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Wage Curve Analyses of Establishment Data from Western Germany
Lutz Bellmann and Uwe Blien
Vol. 54, No. 4 (Jul., 2001), pp. 851-863
Published by: Sage Publications, Inc.
Stable URL: http://www.jstor.org/stable/2696116
Page Count: 13
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Using the IAB Establishment Panel, which is representative for western Germany, the authors find that establishment-level wages reacted to variations in the regional unemployment rate. The elasticity of wages with respect to unemployment, they estimate, was about -0.1. This responsiveness of the wage to regional variation is close to estimates found by other researchers (using individual rather than establishment data) for other countries, and contradicts the view that Germany's labor market, largely due to the nature of collective bargaining in that country, is relatively inflexible. Possible explanations for this finding are that the negotiated wage is treated like a minimum wage, with firms deviating from it in order to increase work effort; bargaining between firms and individual workers or between firms and works councils produces wage differences; or collective agreements do not restrict firms to the extent that is often assumed.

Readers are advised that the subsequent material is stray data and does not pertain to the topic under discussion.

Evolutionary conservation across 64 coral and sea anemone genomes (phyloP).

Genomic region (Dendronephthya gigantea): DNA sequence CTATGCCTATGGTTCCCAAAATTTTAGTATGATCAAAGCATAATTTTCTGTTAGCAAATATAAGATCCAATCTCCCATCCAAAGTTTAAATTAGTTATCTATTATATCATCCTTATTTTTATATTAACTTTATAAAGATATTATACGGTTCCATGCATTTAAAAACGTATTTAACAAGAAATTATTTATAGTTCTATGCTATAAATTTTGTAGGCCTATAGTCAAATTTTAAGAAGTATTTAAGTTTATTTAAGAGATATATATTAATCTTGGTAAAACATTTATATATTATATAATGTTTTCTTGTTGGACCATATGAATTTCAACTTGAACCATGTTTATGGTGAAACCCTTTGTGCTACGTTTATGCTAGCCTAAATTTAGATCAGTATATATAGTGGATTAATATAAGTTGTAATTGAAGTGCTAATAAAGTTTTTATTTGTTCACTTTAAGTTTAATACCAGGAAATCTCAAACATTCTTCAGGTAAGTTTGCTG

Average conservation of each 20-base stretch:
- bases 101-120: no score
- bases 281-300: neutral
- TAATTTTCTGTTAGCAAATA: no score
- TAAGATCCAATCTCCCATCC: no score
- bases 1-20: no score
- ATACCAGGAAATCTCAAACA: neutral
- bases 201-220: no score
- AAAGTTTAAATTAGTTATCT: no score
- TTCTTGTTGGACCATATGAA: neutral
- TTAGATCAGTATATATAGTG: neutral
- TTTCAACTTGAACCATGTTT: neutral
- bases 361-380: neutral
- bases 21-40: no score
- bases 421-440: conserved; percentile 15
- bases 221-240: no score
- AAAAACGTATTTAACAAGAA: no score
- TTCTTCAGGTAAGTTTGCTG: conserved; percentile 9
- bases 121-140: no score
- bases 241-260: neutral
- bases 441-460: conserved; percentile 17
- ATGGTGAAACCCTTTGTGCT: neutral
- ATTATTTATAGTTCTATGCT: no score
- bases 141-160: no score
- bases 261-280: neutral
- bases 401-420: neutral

ILR Review © 2001 Sage Publications, Inc.